As you may have rumbled, this is the hundredth edition of 24 Lies A Second, and I would just like to take a few moments to reflect on just how dedicated and industrious this must make me look. But seriously folks, I would just like to thank Shazz and Greebo for their support and encouragement when the going got tough, particularly in the early days. Big up to those who've helped along the way, principally Swiv, Spook, and my mum, for their guest reviewing, and Dr MO for our lovely logo. And last, but absolutely not least, I'm enormously indebted to all my regular correspondents for their input and occasionally peculiar opinions. You know who you are.
One idea I'm seeking to reintroduce into the weft of the column is the occasional look back at films of quality and distinction from years gone by2, and I am thoroughly open to suggestions or guest reviews along these lines. While we're on this subject I must just thank the person who recommended I seek out the film I'm about to talk about: I owe you big time3.
Spirit in the Sky
It's all too easy to get elitist and precious about cinema from the far east, or western films which seek to ape it (a sentiment I think I shall return to at least twice in the next two or three months). But when faced with a masterpiece like Hayao Miyazaki's Spirited Away, it's quite tempting to lay aside any attempt at objectivity and simply pile on the superlatives.
Hmm. Kinda laid my cards on the table there, haven't I, folks? But to even attempt any other response to this magical, beautiful piece of animation would be intellectually dishonest. It's that good. It's the kind of film that makes one want to be a child again, simply so one could submit to it more easily, unencumbered by worries about job or rent or relationships.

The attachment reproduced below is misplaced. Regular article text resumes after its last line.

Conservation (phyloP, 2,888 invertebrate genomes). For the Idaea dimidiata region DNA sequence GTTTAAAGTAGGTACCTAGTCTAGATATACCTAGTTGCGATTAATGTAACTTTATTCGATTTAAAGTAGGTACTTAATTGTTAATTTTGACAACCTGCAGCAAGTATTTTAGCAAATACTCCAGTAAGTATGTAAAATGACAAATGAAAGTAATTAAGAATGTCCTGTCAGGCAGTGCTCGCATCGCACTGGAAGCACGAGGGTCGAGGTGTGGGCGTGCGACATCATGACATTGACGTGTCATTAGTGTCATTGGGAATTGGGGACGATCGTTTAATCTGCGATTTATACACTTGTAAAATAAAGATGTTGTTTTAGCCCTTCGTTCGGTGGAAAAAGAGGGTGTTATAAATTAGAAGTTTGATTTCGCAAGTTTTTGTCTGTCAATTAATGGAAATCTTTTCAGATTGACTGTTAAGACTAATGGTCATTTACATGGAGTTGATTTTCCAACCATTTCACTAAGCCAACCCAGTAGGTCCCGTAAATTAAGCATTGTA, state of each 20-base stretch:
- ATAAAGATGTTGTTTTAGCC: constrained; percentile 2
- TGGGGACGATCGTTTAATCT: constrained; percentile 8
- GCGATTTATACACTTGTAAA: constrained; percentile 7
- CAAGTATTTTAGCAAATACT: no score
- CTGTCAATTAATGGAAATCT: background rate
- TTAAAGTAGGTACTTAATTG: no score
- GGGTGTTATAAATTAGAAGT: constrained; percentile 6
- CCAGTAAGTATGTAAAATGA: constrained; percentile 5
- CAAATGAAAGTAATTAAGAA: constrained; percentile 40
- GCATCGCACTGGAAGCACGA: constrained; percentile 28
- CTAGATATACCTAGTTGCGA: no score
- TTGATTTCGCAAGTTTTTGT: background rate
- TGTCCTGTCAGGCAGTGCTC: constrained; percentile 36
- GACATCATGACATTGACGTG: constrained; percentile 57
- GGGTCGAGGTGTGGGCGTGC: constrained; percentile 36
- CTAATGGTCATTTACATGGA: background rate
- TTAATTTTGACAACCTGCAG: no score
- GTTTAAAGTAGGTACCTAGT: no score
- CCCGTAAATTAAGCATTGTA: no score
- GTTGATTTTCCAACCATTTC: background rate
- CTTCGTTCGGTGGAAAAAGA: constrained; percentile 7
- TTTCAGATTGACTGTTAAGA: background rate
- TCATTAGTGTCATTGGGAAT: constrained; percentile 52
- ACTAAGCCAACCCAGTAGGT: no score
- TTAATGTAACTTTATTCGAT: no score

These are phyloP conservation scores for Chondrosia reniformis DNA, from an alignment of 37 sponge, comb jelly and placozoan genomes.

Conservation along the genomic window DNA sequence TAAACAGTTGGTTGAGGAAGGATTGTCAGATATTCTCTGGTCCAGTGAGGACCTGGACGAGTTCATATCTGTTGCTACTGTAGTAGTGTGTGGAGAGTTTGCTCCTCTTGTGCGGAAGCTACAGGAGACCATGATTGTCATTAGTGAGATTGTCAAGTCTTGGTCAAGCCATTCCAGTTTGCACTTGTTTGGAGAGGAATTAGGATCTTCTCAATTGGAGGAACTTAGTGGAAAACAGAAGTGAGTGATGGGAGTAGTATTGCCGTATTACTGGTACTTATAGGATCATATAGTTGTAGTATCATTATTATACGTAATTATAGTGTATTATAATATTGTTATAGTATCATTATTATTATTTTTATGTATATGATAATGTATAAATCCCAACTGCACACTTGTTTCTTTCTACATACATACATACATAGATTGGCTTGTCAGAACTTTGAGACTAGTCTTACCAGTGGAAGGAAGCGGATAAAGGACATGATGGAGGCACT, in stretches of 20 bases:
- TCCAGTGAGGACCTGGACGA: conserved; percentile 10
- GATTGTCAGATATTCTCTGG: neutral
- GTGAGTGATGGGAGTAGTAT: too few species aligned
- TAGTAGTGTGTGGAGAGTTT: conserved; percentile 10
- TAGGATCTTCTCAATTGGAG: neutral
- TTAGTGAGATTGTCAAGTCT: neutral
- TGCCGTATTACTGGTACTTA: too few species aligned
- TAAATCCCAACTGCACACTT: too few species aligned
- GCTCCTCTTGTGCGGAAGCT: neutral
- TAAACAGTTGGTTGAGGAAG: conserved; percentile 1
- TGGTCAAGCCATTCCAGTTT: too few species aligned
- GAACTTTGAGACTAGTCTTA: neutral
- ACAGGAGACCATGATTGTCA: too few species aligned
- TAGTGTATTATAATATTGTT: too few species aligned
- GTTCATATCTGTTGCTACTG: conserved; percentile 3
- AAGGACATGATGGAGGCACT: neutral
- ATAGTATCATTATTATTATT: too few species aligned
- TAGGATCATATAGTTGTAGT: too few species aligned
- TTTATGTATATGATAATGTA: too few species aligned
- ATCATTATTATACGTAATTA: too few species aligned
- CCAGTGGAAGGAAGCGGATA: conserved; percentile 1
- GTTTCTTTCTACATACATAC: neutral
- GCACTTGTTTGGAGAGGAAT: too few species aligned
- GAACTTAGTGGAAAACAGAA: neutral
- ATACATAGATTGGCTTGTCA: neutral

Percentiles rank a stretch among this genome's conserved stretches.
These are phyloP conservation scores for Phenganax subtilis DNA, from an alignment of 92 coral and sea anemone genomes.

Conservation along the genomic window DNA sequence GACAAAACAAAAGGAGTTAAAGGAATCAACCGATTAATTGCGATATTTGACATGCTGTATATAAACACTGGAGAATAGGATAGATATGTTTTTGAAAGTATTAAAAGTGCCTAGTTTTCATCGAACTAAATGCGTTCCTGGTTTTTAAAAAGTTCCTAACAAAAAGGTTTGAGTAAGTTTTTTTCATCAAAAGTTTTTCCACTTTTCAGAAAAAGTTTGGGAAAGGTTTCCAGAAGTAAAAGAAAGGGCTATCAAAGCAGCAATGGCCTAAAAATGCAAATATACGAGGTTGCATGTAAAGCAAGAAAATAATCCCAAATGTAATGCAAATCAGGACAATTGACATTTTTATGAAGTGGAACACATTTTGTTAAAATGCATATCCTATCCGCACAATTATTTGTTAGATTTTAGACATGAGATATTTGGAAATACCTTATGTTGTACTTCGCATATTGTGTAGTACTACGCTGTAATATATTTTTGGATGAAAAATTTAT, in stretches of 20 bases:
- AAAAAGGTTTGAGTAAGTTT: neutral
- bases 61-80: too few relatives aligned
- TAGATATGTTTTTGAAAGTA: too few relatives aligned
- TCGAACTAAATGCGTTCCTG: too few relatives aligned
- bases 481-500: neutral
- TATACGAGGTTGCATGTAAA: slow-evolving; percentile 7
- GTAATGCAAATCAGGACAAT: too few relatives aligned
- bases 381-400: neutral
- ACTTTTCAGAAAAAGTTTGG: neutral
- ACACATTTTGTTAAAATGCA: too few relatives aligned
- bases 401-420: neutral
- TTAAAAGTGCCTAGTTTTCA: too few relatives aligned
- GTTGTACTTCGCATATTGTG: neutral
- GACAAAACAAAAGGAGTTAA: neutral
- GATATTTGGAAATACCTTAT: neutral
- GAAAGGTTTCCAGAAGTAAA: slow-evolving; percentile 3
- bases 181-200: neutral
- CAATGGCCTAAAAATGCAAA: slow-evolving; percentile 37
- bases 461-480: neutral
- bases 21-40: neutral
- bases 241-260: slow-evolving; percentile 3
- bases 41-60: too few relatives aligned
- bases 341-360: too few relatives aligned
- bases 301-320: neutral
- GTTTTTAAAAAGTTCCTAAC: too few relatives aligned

This is the story of a young girl named Chihiro, whose parents are in the process of moving house (somewhat to her chagrin). En route to their new residence, her father takes a wrong turn and they find themselves in what seems to be a disused amusement park. Ignoring Chihiro's vague sense of unease, her parents tuck into some of the delicious food that's seemingly been left unattended. But as the sun sets the park reveals its secret: Chihiro and her family have strayed into an odd netherworld which is basically an entertainment complex for the myriad gods and spirits of Japanese mythology, ruled by the grotesque sorceress Yubaba, and any one of several horrible fates could await any human who stays here too long...
To say more would be to spoil the richness and wonder of the magical world Miyazaki and his animators have created. It's quite extraordinarily detailed, endlessly inventive, and populated by an array of characters who are as bizarre as they are memorable. The story is rooted in Japanese folklore, true - but it's still hugely accessible and owes an equally large debt to Greek mythology and the Brothers Grimm (I'm sure I detected a dash of that old Prisoner vibe in a couple of places too).
But the ideas are equalled, and perhaps excelled, by the quality of the animation. I can't think of another animated film, certainly not since the 1940s, that's so evidently had such love and talent lavished over every single from. From simple effects like grass rippling in the wind, to fantastical set-pieces like the visit of a Stink God, the pictures are gob-smackingly lovely, even when the subject matter is either icky or frightening.
Because Spirited Away is basically an old-fashioned fairy tale, as funny and moving and scary and enthralling as any you've heard before, and thankfully it eschews any didactic preachy eco-cobblers message in favour of simply making it clear that it's much, much better to be brave and kind and generous than it is to be selfish and cruel and cowardly. And surely no-one can argue with that. It's really just a crime against cinema, not to mention our own younger generation, that a film of this stature is tucked away unnoticed in an art-house slot while Disney's latest formula vehicle for selling fast food is playing on two screens. Do your kids a favour. Do yourself a favour. Seek it out. Seek it out.